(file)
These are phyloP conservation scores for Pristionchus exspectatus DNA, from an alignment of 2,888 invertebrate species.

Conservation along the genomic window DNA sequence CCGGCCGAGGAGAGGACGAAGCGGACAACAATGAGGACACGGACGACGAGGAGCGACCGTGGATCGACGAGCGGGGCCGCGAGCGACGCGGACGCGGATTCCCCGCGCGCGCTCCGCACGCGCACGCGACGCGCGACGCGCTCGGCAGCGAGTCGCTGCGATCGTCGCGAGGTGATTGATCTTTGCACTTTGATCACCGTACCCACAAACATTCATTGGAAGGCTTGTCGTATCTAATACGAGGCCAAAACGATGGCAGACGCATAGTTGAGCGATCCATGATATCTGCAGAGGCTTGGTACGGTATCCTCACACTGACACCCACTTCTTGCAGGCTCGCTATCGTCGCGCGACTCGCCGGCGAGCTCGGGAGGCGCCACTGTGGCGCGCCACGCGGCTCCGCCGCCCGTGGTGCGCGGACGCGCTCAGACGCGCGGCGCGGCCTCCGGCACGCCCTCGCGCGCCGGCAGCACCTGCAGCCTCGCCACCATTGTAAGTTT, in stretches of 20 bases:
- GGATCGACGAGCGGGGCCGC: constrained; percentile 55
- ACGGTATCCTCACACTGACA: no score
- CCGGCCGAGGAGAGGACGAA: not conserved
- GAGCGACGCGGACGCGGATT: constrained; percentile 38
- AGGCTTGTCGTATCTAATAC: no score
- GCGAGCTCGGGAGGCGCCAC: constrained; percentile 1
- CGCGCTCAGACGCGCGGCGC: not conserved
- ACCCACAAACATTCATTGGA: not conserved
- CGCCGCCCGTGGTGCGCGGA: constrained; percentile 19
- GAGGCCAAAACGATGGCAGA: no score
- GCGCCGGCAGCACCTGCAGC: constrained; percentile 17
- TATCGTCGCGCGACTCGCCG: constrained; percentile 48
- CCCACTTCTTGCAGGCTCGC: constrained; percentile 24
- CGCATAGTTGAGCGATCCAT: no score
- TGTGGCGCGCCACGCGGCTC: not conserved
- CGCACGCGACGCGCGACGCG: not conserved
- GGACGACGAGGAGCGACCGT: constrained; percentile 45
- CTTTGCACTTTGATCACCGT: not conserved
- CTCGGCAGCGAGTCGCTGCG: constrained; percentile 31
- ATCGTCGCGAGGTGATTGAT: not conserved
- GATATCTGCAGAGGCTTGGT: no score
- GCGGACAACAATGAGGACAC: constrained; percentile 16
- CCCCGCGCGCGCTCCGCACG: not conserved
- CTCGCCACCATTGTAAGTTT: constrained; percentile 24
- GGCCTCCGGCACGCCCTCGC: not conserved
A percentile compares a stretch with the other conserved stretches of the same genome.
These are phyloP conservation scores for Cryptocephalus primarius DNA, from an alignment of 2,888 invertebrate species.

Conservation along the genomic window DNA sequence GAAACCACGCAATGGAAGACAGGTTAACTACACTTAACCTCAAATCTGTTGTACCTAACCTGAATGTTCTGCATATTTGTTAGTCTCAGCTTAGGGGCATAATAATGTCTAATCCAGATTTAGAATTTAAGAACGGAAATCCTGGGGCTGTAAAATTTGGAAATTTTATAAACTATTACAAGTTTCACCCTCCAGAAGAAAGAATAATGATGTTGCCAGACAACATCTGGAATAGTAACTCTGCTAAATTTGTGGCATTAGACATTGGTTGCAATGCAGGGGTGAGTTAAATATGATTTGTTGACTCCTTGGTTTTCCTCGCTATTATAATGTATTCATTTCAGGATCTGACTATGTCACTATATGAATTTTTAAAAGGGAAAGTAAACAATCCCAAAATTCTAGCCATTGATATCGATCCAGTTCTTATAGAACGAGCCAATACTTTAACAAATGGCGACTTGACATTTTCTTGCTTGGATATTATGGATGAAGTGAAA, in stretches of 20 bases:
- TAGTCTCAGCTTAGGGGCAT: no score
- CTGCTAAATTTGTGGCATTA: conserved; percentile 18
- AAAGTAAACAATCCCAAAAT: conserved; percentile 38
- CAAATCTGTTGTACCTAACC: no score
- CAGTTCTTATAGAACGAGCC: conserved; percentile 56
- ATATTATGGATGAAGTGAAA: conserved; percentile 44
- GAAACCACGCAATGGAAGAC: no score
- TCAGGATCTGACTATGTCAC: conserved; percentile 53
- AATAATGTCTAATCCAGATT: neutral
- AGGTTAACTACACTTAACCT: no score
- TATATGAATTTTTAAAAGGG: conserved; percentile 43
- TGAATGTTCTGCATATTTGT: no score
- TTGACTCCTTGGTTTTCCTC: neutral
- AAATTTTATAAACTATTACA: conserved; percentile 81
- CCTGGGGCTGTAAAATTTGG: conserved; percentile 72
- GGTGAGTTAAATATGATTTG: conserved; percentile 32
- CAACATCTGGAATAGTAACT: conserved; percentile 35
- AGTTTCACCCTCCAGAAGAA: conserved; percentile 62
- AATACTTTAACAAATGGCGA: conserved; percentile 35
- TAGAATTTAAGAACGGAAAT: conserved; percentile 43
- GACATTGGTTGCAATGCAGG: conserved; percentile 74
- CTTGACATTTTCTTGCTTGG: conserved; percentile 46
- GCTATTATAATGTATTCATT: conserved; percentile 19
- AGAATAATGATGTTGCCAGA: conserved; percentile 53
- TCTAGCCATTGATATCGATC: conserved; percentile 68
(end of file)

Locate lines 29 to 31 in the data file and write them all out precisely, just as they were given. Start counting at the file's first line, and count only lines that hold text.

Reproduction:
These are phyloP conservation scores for Cryptocephalus primarius DNA, from an alignment of 2,888 invertebrate species.

Conservation along the genomic window DNA sequence GAAACCACGCAATGGAAGACAGGTTAACTACACTTAACCTCAAATCTGTTGTACCTAACCTGAATGTTCTGCATATTTGTTAGTCTCAGCTTAGGGGCATAATAATGTCTAATCCAGATTTAGAATTTAAGAACGGAAATCCTGGGGCTGTAAAATTTGGAAATTTTATAAACTATTACAAGTTTCACCCTCCAGAAGAAAGAATAATGATGTTGCCAGACAACATCTGGAATAGTAACTCTGCTAAATTTGTGGCATTAGACATTGGTTGCAATGCAGGGGTGAGTTAAATATGATTTGTTGACTCCTTGGTTTTCCTCGCTATTATAATGTATTCATTTCAGGATCTGACTATGTCACTATATGAATTTTTAAAAGGGAAAGTAAACAATCCCAAAATTCTAGCCATTGATATCGATCCAGTTCTTATAGAACGAGCCAATACTTTAACAAATGGCGACTTGACATTTTCTTGCTTGGATATTATGGATGAAGTGAAA, in stretches of 20 bases:
- TAGTCTCAGCTTAGGGGCAT: no score